Let me give an example. The foot and mouth crisis required the urgent provision of infrastructure in order to deal with the large quantities of animal waste that resulted from the necessary culling that took place. The provision is designed to deal with that sort of circumstance.
The regulations we propose would be subject to the negative procedure in the House and would, therefore, be subject to an annulment resolution of either House. It is an important power that we are only likely to consider using in special circumstances and occasionally. I hope that that explanation gives hon. Members some reassurance.
Robert Neill: I will not make any cracks about Duchy Original wind farms or anything of that kind. I understand the Minister’s point and I will not seek to press the clause to a Division.
Question put and agreed to.
Clause 35 ordered to stand part of the Bill.
Clause 36 ordered to stand part of the Bill.
Mrs. Lait: On a point of order, Sir John. Before I launch into moving the amendment, I seek your guidance on a matter that I raised at the beginning of this morning’s sitting. The Minister kindly indicated to us that he was hoping to get the consultation on the community infrastructure levy out in plenty of time for organisations and ourselves to be able to consider amendments. I now understand that it will be next week before that consultation goes out, which makes it exceedingly tight for us to be able to get advice from the bodies that are most directly concerned and to table amendments, particularly if we were to be able to move on to consideration of that next Friday. Could you give us some guidance as to how we could cope with that situation, so that we can have a proper debate on the levy?
The Chairman: That is not a point of order for me, but the Minister may wish to comment on it.
John Healey: I thought that I made my intention clear this morning. I said that we would get the consultation out, that it would not be, as the hon. Lady mistakenly argued this morning, about consultation on the draft regulations, but it would be a consultation that set out more fully our approach to developing the community infrastructure levy. We aim to do that in good time for the debate in the Committee and that remains my intention.

Clause 37

Duty to consult
Mrs. Lait: I beg to move amendment No. 11, in clause 37, page 18, line 17, at end insert
‘and who must include residents affected by the proposed application’.
The Chairman: With this it will be convenient to discuss the following amendments: No. 12, in clause 37, page 18, line 22, leave out ‘may’ and insert ‘shall’.
No. 168, in clause 38, page 18, line 39, leave out ‘or’.
No. 169, in clause 38, page 19, line 2, at end add—
‘(h) a parish council,
(i) a community council in Wales, or
(j) a community council in Scotland.’.
No. 63, in clause 42, page 20, line 8, at end add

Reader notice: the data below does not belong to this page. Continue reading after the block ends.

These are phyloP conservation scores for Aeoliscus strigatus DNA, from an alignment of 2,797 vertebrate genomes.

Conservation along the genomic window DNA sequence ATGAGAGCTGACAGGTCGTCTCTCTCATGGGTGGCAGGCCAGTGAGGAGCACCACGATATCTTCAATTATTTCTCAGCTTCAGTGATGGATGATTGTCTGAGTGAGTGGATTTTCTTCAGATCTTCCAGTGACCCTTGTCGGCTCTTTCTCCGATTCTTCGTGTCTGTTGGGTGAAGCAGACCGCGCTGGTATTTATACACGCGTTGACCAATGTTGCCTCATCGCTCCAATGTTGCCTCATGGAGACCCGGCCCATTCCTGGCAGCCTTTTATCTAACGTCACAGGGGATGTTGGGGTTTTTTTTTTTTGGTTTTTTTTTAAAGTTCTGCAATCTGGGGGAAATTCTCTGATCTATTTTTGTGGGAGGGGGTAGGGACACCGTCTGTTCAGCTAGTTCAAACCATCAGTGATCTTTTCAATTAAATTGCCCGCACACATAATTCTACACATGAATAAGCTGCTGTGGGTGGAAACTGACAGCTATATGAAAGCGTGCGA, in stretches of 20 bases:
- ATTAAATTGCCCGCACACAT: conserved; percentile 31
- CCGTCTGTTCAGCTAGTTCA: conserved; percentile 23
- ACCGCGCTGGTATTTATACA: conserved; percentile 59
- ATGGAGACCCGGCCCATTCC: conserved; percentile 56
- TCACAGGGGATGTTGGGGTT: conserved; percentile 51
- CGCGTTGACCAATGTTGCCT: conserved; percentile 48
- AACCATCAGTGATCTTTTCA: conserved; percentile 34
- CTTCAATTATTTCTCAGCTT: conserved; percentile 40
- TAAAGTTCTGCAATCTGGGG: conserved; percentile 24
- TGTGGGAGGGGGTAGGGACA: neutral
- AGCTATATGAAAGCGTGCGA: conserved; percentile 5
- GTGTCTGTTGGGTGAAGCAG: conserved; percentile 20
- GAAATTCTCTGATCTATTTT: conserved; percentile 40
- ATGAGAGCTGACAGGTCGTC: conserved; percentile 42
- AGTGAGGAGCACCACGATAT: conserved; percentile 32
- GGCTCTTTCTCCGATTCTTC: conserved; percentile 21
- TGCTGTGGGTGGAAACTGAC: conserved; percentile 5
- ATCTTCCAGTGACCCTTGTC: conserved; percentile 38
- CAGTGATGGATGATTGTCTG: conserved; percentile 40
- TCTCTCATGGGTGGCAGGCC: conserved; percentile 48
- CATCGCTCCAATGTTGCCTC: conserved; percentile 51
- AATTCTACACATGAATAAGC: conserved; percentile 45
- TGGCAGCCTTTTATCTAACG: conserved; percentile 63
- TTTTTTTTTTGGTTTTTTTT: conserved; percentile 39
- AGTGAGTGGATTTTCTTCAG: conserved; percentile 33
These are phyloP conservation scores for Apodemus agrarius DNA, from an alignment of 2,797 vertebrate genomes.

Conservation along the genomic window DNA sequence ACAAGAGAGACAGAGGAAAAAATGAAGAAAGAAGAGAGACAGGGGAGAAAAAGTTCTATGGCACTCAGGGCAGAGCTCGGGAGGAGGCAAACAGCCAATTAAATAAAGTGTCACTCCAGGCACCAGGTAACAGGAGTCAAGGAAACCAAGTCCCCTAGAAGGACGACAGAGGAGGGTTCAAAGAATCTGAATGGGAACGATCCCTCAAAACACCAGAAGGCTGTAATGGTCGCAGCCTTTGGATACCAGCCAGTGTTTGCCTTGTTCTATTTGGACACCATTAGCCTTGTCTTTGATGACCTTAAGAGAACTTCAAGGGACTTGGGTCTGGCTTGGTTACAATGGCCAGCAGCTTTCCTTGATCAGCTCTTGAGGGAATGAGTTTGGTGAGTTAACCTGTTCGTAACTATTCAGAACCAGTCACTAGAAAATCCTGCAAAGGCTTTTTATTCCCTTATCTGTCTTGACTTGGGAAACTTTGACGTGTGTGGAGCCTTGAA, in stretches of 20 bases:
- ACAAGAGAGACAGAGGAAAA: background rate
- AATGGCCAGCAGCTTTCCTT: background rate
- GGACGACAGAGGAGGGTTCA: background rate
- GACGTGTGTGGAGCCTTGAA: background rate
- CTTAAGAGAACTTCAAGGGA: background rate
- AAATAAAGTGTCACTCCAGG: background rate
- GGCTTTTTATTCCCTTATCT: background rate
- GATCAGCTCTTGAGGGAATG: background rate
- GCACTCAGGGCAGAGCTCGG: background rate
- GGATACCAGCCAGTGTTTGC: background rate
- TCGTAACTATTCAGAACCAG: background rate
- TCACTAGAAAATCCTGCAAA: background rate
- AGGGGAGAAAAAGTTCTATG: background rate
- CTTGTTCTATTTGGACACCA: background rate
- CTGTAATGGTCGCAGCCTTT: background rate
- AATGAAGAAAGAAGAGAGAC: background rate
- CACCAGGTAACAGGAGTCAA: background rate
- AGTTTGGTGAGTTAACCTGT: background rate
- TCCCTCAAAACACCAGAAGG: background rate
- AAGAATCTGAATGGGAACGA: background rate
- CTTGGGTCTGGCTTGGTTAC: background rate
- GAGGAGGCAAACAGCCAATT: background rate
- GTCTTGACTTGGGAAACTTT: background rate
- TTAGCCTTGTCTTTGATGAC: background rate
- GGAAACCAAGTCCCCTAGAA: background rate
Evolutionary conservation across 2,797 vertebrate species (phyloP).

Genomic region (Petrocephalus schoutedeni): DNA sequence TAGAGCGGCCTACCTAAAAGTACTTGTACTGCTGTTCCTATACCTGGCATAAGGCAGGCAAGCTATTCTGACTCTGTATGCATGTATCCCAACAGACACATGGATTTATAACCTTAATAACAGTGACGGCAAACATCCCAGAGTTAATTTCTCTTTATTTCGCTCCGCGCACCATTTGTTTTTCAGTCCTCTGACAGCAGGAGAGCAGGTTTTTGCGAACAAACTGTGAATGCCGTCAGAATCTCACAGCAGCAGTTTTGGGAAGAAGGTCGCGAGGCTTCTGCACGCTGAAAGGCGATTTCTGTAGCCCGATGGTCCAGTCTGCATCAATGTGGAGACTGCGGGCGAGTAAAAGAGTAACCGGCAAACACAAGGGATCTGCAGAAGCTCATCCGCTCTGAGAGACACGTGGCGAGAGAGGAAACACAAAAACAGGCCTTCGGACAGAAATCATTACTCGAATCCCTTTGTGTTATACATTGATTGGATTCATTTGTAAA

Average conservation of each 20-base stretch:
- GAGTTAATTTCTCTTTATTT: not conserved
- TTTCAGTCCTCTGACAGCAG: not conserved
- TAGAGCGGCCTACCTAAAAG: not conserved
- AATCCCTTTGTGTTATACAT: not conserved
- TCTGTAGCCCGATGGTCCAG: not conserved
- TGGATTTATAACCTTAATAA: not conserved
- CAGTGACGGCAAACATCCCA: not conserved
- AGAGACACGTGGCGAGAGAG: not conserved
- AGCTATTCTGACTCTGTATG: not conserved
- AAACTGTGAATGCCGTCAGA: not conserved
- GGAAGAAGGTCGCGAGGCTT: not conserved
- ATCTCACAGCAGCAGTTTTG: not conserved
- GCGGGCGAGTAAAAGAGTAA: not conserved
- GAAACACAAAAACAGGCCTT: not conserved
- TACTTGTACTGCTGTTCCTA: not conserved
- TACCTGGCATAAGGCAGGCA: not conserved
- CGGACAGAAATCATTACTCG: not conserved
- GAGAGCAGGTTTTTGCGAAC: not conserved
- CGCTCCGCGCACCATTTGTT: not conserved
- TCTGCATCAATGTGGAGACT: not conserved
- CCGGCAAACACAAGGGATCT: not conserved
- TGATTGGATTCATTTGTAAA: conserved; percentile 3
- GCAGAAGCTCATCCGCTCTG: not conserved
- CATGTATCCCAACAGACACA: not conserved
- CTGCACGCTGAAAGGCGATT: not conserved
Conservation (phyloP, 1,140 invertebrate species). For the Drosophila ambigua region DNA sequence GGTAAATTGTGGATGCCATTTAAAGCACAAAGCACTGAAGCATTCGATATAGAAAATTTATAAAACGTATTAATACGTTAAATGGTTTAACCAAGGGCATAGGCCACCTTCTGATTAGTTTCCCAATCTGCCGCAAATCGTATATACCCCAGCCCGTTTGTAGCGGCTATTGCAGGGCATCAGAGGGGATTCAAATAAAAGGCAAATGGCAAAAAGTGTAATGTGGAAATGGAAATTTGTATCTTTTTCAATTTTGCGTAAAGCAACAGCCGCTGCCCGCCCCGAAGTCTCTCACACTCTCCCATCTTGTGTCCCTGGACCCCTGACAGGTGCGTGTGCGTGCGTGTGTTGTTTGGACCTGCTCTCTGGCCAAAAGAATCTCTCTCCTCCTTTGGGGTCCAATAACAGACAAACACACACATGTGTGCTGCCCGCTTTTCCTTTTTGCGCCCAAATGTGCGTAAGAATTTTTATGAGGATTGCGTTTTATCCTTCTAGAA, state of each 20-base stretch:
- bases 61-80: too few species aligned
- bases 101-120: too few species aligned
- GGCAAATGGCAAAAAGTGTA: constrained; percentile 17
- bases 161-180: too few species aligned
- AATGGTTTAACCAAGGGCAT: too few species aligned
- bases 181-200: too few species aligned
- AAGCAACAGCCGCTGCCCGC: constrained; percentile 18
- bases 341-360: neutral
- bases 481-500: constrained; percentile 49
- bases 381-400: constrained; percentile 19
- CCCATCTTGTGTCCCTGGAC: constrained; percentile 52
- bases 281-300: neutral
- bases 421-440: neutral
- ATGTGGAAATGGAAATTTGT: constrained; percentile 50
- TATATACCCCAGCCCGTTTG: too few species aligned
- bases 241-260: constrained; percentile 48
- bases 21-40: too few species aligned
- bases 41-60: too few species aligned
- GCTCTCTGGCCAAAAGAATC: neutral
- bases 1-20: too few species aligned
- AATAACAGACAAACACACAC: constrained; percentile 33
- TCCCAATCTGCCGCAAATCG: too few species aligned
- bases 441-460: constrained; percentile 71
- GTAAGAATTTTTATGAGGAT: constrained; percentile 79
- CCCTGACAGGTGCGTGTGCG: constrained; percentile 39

‘and those who might be significantly affected by the development’.
Government amendments Nos. 357 to 359
No. 174, in clause 42, page 20, line 21, leave out subsection (5) and insert—
‘(5) The Commission must commission an independent third party (“third party”) to undertake such community engagement in relation to an application for development as the relevant local planning authority considers appropriate within a set period (“the community engagement period”) of not more than six months.
(6) The third party shall be required to publish a report (“the community engagement report”) on its work within 14 days of the end of the community engagement period.
(7) The community engagement report will publish responses from interested parties, including but not limited to those defined as Categories 1, 2 and 3 in section 39.
(8) The applicant must within three months of the publication of the community engagement report publish a response to indicate its intentions to change the application.
(9) The application for development consent may not make progress until such time as the applicant has complied with subsection (8).
(10) If the applicant has not complied with subsection (8) after a period of six months the application shall be deemed to be withdrawn.’.
No. 15, in clause 50, page 25, line 29, at end insert
‘and who must include persons consulted under section 37(1)(a)’.
No. 297, in clause 80, page 37, line 30, leave out ‘and’.
No. 298, in clause 80, page 37, line 31, at end insert—
‘(c) an independent third party (“the third party”) who shall undertake community engagement as set out in subsection (7), and
(d) senior officers and councillors of the relevant local planning authorities,’.
No. 321, in clause 92, page 42, line 21, leave out ‘or’.
No. 322, in clause 92, page 42, line 22, at end insert—
‘(f) the person is a relevant parish council,
(g) the person is a relevant community council in Wales, or
(h) the person is a relevant community council in Scotland.’.
No. 279, in clause 92, page 43, line 9, at end insert—
‘(ea) a parish or town council in England, or a community council in Wales,’.
Mrs. Lait: I rise to move our amendments Nos. 11, 12 , 15 and 279. I think that there is general agreement for all the amendments that we must get the categories of people who are consulted—
The Chairman: Order. The hon. Lady can speak to the other amendments, but at this stage she can only move amendment No. 11.
Mrs. Lait: I am sorry. That was a procedural mistake and I thank you for your guidance, Sir John. I will, indeed, speak to amendment No. 11, which sets the tone for all the amendments in the group. They are all to do with trying to get the pre-inquiry consultation, and the people who need to be consulted, correct.